There is no indication that anyone is trying to overwhelm the system but government can threaten Bitcoin in a much more conventional way, regulation.
Right now, the regulation of virtual currency industry is still akin to a virtual wild west.
The IRS has already declared that Bitcoin will be taxed as property while New York State is looking at licensing for the industry. All around the world governments are trying to figure out if Bitcoin is a threat and what they should do about it.
It really comes back to the age old question of can regulation keep up with the pace of innovation. In a world where innovation is starting to grow and really accelerate at an exponential pace, this is the big question and the question that I have is whether or not this whole range of transformative technologies will be allowed to take off, will be allowed to accelerate productivity growth in our economy at a time when we desperately need it.
If you had asked me two years ago what I thought the biggest risk to Bitcoin was I would have said government regulation. But what I didn't appreciate at the time is there is still such an anti-bank sentiment that exists with policymakers and legislators and regulators that when I'm in D.C. behind closed doors and I can't tell you how many times a decisionmaker said you're telling me if Bitcoin is successful Western Union will have to reduce their fees by 80%, great.
Ultimately, there will be a meeting of the minds I think. I think the regulators will recognize that this is impossible to stop and they will do their best to encapsulate it within their existing system. And I think the Bitcoin community or the digital currency community itself will recognize -- they're already doing it to some extent, will recognize that some level of regulation will be necessary for the rest of this stuff to happen.
Sitting here in America, we might have an interest in something like Bitcoin existing that allows people within emerging markets to sort of convert the Renminbi, the rupee, the Rand into something like Bitcoin, get it across the border. Bitcoin becomes a channel through which those savings can freely flow past capital controls. That's a big risk for emerging markets. I think that's why the Chinese tried to tighten down on it so much in the past year. I think that's why you'll see more prosecutions, more regulations, more attempts to stop something like Bitcoin in the emerging world because it sort of opens up the emerging markets flank for controlling their capital flows.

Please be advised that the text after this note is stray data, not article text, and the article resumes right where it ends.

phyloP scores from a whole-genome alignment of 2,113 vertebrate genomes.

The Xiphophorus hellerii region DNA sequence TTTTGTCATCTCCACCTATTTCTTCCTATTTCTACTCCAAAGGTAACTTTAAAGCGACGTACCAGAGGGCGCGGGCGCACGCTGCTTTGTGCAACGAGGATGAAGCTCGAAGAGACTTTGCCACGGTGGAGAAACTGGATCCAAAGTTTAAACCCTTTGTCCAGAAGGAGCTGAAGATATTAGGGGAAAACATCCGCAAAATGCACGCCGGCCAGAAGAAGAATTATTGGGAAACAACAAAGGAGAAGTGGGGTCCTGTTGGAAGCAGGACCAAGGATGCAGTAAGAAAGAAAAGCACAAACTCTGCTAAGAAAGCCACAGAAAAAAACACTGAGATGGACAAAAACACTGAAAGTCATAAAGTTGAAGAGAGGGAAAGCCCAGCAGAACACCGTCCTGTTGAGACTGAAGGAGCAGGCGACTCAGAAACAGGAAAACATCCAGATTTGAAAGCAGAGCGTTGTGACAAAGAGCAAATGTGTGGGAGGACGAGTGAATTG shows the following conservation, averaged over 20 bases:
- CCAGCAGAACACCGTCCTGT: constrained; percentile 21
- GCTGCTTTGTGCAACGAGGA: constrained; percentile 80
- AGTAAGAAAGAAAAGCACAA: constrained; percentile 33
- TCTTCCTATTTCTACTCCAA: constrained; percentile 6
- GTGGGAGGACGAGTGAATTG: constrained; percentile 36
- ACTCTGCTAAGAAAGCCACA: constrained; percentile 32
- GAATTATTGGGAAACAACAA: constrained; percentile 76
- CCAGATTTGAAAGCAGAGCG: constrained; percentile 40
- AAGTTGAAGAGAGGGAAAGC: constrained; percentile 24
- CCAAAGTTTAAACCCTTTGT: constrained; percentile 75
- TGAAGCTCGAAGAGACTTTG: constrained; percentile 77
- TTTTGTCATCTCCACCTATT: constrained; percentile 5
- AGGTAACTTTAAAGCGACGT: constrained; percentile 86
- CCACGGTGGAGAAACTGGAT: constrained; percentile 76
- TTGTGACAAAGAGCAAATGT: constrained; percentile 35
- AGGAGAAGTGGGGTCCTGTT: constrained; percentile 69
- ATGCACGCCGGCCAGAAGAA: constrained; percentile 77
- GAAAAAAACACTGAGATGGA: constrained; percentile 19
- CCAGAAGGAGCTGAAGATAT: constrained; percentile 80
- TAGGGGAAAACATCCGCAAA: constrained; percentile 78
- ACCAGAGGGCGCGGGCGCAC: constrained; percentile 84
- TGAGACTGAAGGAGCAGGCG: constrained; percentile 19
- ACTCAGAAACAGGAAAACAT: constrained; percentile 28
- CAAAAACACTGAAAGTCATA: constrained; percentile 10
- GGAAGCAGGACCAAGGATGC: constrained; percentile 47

So where do we go from here? What does the future hold for Bitcoin? Will there be enough investment, enough widespread adoption?
I think most of us are struggling with, okay, well, how do I play it? Because it still has the perception of being for individuals, small dollars, really not scalable. I don't want to sit at home and mine Bitcoins and have five or six of them. But that's clearly not the case, right. I mean, this thing is growing exponentially. The investors, the institutional investors, the banks, the broker dealers all starting to learn about Bitcoin for the first time getting up to speed and quite frankly getting excited about it. And I think over the next three to six months we'll start to see some real money moving into the space which will likely have a pretty positive impact on the price.
It will speed up and be easier and be safer and be cheaper than any of these systems right now. And that's what we will find ultimately brings the consumer over when those benefits are adequately communicated over to them. Right now, it's all the early movers and shakers, the guys that are leaning forward and quick adopters of new technology. It will move fast. It will move extremely fast. Merchants are -- big merchants are looking at adopting Bitcoin right now. There's nothing to stop rich people from being dumb about an idea especially when an idea is ideological in nature. Fundamentally, what really limits its adoption are combination of and how poorly it has responded to some of its security problems as well as its own complexity. You add that to the trust factor and I think there's a huge blockade to Bitcoin becoming even remotely mainstream.
Whether or not it becomes the underpinning to a new financial system really depends on what happens with our own financial system today. From that perspective, central banks are their own greatest threat. Should there be an unwind or a forceful deleveraging past what we've already seen. A resolution to what Ben Bernanke calls the worst financial crisis in history like we saw in '08. Bitcoin could be there to fill the gap or something like it. That's why it matters.
Bitcoin is going to evolve and it's going -- as it involves it will absorb more and more of the world's commerce and it'll almost be imperceptible as it happens. At some point, it will become clear that this is the payment system for the world economy and probably the standard of value for all monetary exchanges.
So the question of the day is whether Bitcoin will evolve into a currency that we all use. The important word in that question is evolve. Because as an economist I see that Bitcoin 1.0 has some inherent problems in it. It's massively deflationary. It's going to be difficult to put it into a place where we can use trillions of dollars of transactions and there's some security issues. But those can be dealt with because the transaction technology is the powerful piece of the puzzle. Bitcoin 2.0 and as it evolves into 3.0 is going to revolutionize. It will transform how we do transactions and how the world does commerce. Stay tuned as we pay attention to the evolution of Bitcoin.